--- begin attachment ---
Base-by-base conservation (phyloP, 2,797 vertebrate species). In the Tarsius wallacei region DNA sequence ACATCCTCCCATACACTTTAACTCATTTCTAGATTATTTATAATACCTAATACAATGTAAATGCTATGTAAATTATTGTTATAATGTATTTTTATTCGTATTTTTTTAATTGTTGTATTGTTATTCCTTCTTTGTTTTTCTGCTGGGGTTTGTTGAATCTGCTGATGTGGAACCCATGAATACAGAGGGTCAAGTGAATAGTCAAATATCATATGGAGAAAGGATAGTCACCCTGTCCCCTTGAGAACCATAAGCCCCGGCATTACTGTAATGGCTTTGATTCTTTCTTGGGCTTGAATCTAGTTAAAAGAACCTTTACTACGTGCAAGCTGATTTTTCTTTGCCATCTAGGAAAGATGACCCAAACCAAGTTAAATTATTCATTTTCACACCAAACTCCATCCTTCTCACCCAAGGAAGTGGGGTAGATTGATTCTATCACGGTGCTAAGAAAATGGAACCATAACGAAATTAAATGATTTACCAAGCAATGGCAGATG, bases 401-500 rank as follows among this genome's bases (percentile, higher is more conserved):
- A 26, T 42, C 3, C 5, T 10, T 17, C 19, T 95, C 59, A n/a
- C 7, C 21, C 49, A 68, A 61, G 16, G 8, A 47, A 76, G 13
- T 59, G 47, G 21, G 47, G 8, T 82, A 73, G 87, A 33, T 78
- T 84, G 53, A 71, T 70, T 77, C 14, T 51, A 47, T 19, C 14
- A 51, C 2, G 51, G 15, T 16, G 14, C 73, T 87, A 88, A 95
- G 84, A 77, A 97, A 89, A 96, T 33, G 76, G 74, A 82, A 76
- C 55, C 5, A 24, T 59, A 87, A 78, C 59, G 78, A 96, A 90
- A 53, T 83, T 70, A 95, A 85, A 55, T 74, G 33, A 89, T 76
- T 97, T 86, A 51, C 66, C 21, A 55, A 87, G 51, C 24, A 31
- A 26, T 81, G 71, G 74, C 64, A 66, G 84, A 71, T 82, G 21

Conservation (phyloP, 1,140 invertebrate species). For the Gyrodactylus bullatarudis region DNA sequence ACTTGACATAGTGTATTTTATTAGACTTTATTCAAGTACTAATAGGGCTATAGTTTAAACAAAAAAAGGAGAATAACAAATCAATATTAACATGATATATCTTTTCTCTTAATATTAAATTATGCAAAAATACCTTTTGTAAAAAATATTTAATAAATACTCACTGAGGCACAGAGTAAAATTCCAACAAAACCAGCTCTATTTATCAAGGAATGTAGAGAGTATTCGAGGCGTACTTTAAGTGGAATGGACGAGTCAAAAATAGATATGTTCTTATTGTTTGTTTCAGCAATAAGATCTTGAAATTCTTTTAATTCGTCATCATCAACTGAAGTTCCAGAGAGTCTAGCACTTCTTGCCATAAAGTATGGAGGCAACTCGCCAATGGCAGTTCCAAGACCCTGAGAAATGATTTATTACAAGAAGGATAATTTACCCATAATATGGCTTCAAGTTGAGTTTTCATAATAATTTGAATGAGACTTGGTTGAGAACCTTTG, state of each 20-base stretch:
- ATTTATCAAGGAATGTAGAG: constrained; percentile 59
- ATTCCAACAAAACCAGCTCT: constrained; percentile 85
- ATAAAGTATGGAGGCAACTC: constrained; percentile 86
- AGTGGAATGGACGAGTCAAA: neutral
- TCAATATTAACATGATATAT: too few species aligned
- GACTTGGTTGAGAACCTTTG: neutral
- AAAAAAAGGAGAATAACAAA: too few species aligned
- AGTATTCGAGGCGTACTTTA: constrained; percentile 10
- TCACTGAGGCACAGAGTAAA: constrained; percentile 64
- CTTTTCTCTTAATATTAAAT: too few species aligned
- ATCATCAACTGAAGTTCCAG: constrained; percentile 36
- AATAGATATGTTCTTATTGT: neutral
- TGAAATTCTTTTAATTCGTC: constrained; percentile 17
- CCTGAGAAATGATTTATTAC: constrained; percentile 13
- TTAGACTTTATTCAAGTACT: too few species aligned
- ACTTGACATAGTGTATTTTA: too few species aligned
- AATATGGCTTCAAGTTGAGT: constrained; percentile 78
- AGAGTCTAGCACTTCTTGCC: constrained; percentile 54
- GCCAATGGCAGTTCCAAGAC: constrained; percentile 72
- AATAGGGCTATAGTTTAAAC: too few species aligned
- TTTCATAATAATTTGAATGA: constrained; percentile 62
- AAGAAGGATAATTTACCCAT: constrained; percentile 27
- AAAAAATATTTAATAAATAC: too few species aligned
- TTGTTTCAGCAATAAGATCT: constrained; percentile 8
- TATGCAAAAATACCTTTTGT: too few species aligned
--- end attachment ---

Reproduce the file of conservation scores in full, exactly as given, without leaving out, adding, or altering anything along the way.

Base-by-base conservation (phyloP, 2,797 vertebrate species). In the Tarsius wallacei region DNA sequence ACATCCTCCCATACACTTTAACTCATTTCTAGATTATTTATAATACCTAATACAATGTAAATGCTATGTAAATTATTGTTATAATGTATTTTTATTCGTATTTTTTTAATTGTTGTATTGTTATTCCTTCTTTGTTTTTCTGCTGGGGTTTGTTGAATCTGCTGATGTGGAACCCATGAATACAGAGGGTCAAGTGAATAGTCAAATATCATATGGAGAAAGGATAGTCACCCTGTCCCCTTGAGAACCATAAGCCCCGGCATTACTGTAATGGCTTTGATTCTTTCTTGGGCTTGAATCTAGTTAAAAGAACCTTTACTACGTGCAAGCTGATTTTTCTTTGCCATCTAGGAAAGATGACCCAAACCAAGTTAAATTATTCATTTTCACACCAAACTCCATCCTTCTCACCCAAGGAAGTGGGGTAGATTGATTCTATCACGGTGCTAAGAAAATGGAACCATAACGAAATTAAATGATTTACCAAGCAATGGCAGATG, bases 401-500 rank as follows among this genome's bases (percentile, higher is more conserved):
- A 26, T 42, C 3, C 5, T 10, T 17, C 19, T 95, C 59, A n/a
- C 7, C 21, C 49, A 68, A 61, G 16, G 8, A 47, A 76, G 13
- T 59, G 47, G 21, G 47, G 8, T 82, A 73, G 87, A 33, T 78
- T 84, G 53, A 71, T 70, T 77, C 14, T 51, A 47, T 19, C 14
- A 51, C 2, G 51, G 15, T 16, G 14, C 73, T 87, A 88, A 95
- G 84, A 77, A 97, A 89, A 96, T 33, G 76, G 74, A 82, A 76
- C 55, C 5, A 24, T 59, A 87, A 78, C 59, G 78, A 96, A 90
- A 53, T 83, T 70, A 95, A 85, A 55, T 74, G 33, A 89, T 76
- T 97, T 86, A 51, C 66, C 21, A 55, A 87, G 51, C 24, A 31
- A 26, T 81, G 71, G 74, C 64, A 66, G 84, A 71, T 82, G 21

Conservation (phyloP, 1,140 invertebrate species). For the Gyrodactylus bullatarudis region DNA sequence ACTTGACATAGTGTATTTTATTAGACTTTATTCAAGTACTAATAGGGCTATAGTTTAAACAAAAAAAGGAGAATAACAAATCAATATTAACATGATATATCTTTTCTCTTAATATTAAATTATGCAAAAATACCTTTTGTAAAAAATATTTAATAAATACTCACTGAGGCACAGAGTAAAATTCCAACAAAACCAGCTCTATTTATCAAGGAATGTAGAGAGTATTCGAGGCGTACTTTAAGTGGAATGGACGAGTCAAAAATAGATATGTTCTTATTGTTTGTTTCAGCAATAAGATCTTGAAATTCTTTTAATTCGTCATCATCAACTGAAGTTCCAGAGAGTCTAGCACTTCTTGCCATAAAGTATGGAGGCAACTCGCCAATGGCAGTTCCAAGACCCTGAGAAATGATTTATTACAAGAAGGATAATTTACCCATAATATGGCTTCAAGTTGAGTTTTCATAATAATTTGAATGAGACTTGGTTGAGAACCTTTG, state of each 20-base stretch:
- ATTTATCAAGGAATGTAGAG: constrained; percentile 59
- ATTCCAACAAAACCAGCTCT: constrained; percentile 85
- ATAAAGTATGGAGGCAACTC: constrained; percentile 86
- AGTGGAATGGACGAGTCAAA: neutral
- TCAATATTAACATGATATAT: too few species aligned
- GACTTGGTTGAGAACCTTTG: neutral
- AAAAAAAGGAGAATAACAAA: too few species aligned
- AGTATTCGAGGCGTACTTTA: constrained; percentile 10
- TCACTGAGGCACAGAGTAAA: constrained; percentile 64
- CTTTTCTCTTAATATTAAAT: too few species aligned
- ATCATCAACTGAAGTTCCAG: constrained; percentile 36
- AATAGATATGTTCTTATTGT: neutral
- TGAAATTCTTTTAATTCGTC: constrained; percentile 17
- CCTGAGAAATGATTTATTAC: constrained; percentile 13
- TTAGACTTTATTCAAGTACT: too few species aligned
- ACTTGACATAGTGTATTTTA: too few species aligned
- AATATGGCTTCAAGTTGAGT: constrained; percentile 78
- AGAGTCTAGCACTTCTTGCC: constrained; percentile 54
- GCCAATGGCAGTTCCAAGAC: constrained; percentile 72
- AATAGGGCTATAGTTTAAAC: too few species aligned
- TTTCATAATAATTTGAATGA: constrained; percentile 62
- AAGAAGGATAATTTACCCAT: constrained; percentile 27
- AAAAAATATTTAATAAATAC: too few species aligned
- TTGTTTCAGCAATAAGATCT: constrained; percentile 8
- TATGCAAAAATACCTTTTGT: too few species aligned